When You’re in Need of a Wake Up Call, Just Stop and Reflect

Sometimes my ego is too big for my body.  While I feel as though I am an effective educator, I am far from perfect.  I do like to toot my own horn, a lot.  Just ask my wife.  She is forced to listen to my rants on teaching and schools on a daily basis.  “Our public school system is broken and until our society values teachers and treats them with the respect they deserve, nothing is going to change,” I often say.  I’m not sure how she puts up with my craziness.  I am truly blessed.  Before I get too far off track, let me get back to my focus.  So, while I do like to constantly grow and develop as a teacher, sometimes, I get a bit hung up on the little things and allow them to cloud my judgement.

Today played host to one of those negative moments.  While my students were in Art class this morning, I took the quiet time to read the current issue of AMLE Magazine.  I’m a huge fan of this publication, and not just because I once had an article published in it, but because it is filled with insightful articles about teaching and education.  So, I was pumped to crack open this brand new issue as I was excited by the headline on the front cover, “Feedback for Students, by Students.”  As I’m going to be presenting at the upcoming NELMS Conference in Providence, RI at the end of March on the topic of teacher and student feedback, I’m always looking for new perspectives on this subject.  Are there other ways to incorporate feedback into the classroom?  As I read through the article, I started growing enraged.  This article is talked about using student input to make class rules, having students peer edit each other’s work, and the power of group work.  This is old news, I thought to myself.  Actually, I think I said that part out loud in my empty classroom.  Why are they printing old news and ideas as something new?  These are basic Ed 101 concepts that all great teachers already know and apply in their classrooms.  Why did they waste the space on this article?  Effective teachers are already doing this.  I want something more.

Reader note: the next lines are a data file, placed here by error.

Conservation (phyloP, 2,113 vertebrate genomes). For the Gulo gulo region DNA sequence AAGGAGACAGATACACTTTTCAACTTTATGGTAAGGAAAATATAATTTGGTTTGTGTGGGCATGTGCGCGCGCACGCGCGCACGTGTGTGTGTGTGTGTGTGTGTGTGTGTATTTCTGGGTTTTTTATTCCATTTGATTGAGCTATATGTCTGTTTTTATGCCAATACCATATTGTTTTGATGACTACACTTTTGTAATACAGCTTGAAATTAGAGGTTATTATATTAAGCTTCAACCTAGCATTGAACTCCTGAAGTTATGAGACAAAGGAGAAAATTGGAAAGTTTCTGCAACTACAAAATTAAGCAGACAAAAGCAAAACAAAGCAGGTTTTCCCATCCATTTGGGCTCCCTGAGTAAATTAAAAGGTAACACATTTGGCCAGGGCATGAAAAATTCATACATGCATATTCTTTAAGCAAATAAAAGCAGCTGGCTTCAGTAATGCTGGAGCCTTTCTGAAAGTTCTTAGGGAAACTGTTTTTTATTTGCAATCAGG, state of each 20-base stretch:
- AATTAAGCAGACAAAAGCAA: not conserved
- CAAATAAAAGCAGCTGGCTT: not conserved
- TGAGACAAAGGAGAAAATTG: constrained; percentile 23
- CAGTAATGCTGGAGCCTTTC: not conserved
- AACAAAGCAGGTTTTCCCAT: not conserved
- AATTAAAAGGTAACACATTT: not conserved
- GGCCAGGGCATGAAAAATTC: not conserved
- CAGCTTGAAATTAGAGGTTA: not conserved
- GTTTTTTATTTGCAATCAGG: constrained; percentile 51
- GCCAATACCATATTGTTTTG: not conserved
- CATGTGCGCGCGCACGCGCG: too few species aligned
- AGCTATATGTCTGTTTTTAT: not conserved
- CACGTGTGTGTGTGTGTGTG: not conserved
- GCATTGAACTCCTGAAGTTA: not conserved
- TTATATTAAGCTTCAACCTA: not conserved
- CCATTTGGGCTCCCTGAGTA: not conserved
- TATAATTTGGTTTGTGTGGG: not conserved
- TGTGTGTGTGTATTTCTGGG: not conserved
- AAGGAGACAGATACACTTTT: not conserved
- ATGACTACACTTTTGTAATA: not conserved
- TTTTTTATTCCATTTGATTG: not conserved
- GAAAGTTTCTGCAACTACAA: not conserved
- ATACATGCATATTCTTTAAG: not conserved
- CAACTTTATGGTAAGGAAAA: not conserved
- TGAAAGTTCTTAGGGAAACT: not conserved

As I started feeling the anger bubble up within me, I started to realize that not all teachers are or were trained in the same way as I was.  Perhaps some teachers were never informed of the concepts of building a community in the classroom by fostering a sense of communication and respect amongst the students.  Maybe some new teachers haven’t yet heard these ideas and will read this article, inspired to bring about changes in their classroom.  Or, maybe a few veteran teachers who forgot some of the brilliant ideas they once learned in college will happen upon this article and recall how important fostering a sense of family and community within the classroom is to creating strong, compassionate relationships amongst the students.  So, while I got so caught up in my own ego and was blind to all other perspectives regarding this wonderfully written article, I realized the importance of being humble and grateful for the skills I do have.  I shouldn’t look down upon articles or ideas discussing teaching practices of which I may already be aware.  Instead, I need to think of ways I can help others learn from these ideas, because, even though I may already be well-versed in utilizing student feedback in the classroom, other teachers may not be.  I can facilitate discussions with colleagues or present at teaching conferences on such topics.  I can be a catalyst of change by inspiring others to take risks in their classroom, like I once did.  I used to be so afraid of giving up control.  I thought a good classroom was one that was run by the teacher.  Students can’t handle directing their own learning or making decisions.  I needed to have the courage to try something new in order to realize how valuable creating a student-centered classroom is to the success of my students.  My students grow and develop throughout the year because they feel trusted, supported, and challenged.  They learn to solve problems by failing and finding new solutions.  It took me reading a very similar article many years ago on this same topic to realize that I needed to bring about change in my teaching.  Perhaps other educators around the country will read this article and feel the same way I once did.  I just needed to change my perspective a bit.